Exercises to Get Rid of a Flabby Stomach
The Internet is full of advertisements for secret methods to flatten a flabby belly. However, the only magic formula or trade secret behind toning your stomach is combining cardio exercise with regular abdominal exercises to strengthen the muscles that give shape to your belly. Burning the excess fat away with cardio allows these muscles to emerge, giving you the sleek, flat belly you're looking for.
Cardiovascular exercise like running, cycling, inline skating or swimming is the most efficient way of burning enough calories to lose the extra weight around your middle, revealing the abdominal muscles beneath. Burning 3,500 calories more than you’ve taken in is equivalent to losing a pound of weight. A 155 pound person will burn approximately 450 to 550 calories an hour running, cycling, swimming or skating at a moderate pace. Adding an hour of these activities to your schedule five times a week could lead to weight loss of about 3 pounds a month, provided you don't increase your calorie intake.
Stability Ball Crunches
While you're busy burning the fat off your abs, don't forget to tone the muscles underneath. Traditional floor crunches are an effective way of building abdominal muscles, but according to a 2001 study commissioned by the American Council on Exercise, stability ball crunches are significantly more effective than traditional floor crunches. To do stability ball crunches lie face-up on the ball, which should support you from upper back to hips. Squeeze your abs, lifting your shoulders off the ball. Think of bringing your lower ribs closer to your hips. Return to the start position, but don’t lie back on the ball. Instead, go straight into the next crunch. Aim to complete two to three sets of 12 to 15 crunches.
The captain’s chair, also called the Roman chair, ranked as significantly more effective than traditional crunches in the ACE study as well. The same ACE-commissioned study also disproved the common belief that you can work the upper and lower parts of your rectus abdominus muscle separately; however, this exercise is commonly thought to emphasize development of the lower abs. To use the captain’s chair, which resembles the padded back and arms of a seatless chair suspended on vertical supports, place your back against the chair back and position your forearms on the chair arms so that they support your weight. Squeeze your abs tight as you lift your bent knees to waist level. Lower your knees, extending your legs slightly in front of your body line. Repeat for two to three sets of 10 to 15 repetitions.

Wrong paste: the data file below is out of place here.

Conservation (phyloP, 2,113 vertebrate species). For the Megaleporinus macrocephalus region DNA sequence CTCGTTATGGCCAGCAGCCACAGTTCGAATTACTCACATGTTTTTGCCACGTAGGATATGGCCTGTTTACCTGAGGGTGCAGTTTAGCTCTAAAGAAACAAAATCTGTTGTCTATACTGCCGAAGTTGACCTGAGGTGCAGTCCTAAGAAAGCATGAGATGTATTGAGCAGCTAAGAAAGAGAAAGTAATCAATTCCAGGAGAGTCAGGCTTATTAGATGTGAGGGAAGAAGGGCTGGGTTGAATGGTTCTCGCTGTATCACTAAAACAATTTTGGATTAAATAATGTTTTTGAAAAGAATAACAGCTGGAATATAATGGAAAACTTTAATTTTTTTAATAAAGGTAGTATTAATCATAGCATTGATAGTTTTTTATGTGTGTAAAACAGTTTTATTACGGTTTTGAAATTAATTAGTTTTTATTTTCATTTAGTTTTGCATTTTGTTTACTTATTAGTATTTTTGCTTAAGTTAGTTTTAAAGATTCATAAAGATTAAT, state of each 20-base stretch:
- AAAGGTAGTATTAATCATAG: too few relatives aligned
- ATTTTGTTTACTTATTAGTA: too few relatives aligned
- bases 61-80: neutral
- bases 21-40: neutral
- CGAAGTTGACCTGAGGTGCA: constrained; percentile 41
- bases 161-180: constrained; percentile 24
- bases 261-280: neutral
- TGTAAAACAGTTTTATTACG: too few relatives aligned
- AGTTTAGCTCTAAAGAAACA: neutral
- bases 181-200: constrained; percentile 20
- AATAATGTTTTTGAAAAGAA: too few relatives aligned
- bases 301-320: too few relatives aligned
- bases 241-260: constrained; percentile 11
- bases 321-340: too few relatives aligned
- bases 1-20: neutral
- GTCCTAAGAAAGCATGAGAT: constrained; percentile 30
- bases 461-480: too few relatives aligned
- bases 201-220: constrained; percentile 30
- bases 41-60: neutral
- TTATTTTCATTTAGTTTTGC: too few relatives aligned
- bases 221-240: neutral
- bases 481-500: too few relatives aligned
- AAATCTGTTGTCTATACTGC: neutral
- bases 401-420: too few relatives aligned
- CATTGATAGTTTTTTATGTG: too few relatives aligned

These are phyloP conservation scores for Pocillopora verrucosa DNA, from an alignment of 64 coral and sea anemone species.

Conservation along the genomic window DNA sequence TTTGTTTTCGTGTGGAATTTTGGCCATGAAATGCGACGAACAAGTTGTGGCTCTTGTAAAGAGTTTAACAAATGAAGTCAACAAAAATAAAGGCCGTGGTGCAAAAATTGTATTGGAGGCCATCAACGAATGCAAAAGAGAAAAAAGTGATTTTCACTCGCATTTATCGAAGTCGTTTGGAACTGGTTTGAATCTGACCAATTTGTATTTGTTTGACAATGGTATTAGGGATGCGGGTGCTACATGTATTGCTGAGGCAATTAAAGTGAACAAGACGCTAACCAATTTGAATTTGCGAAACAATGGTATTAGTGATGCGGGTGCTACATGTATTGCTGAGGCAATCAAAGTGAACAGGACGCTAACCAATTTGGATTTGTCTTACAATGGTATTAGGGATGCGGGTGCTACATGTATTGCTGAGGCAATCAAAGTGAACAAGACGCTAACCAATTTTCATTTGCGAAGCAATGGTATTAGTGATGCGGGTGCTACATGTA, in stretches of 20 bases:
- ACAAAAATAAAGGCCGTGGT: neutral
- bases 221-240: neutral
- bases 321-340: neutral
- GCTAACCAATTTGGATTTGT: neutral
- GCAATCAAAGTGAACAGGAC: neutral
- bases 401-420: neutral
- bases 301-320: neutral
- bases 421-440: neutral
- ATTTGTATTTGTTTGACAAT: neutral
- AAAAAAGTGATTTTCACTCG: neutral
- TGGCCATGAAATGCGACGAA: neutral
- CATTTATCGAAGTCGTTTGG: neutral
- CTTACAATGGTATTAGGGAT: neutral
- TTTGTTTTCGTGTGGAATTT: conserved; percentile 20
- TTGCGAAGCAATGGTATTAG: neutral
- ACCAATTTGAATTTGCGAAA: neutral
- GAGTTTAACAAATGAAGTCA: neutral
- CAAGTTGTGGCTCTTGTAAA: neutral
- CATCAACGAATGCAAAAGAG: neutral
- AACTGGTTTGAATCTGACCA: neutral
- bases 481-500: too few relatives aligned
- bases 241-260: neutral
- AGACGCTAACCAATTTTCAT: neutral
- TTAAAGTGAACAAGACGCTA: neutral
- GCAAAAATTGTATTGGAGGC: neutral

Bicycle crunches also ranked very high in the ACE-commissioned test. Although this exercise emphasizes your obliques, it also places a lot of strain on the rectus abdominus. The bicycle maneuver is convenient because it requires no special equipment beyond an exercise mat to pad a bare floor. Lie down on your back. Lift your straight legs to a 30-degree to 45-degree angle from the ground. Crunch up and to the left as you bring your left knee in. Imagine you’re trying to touch your left knee and right shoulder together. Return to the start position, then crunch up and to the right as you bring your right knee in, as if you were trying to touch your left shoulder and your right knee. Continue alternating sides for two to three sets of 12 to 15 repetitions per side.
- Jupiterimages/Stockbyte/Getty Images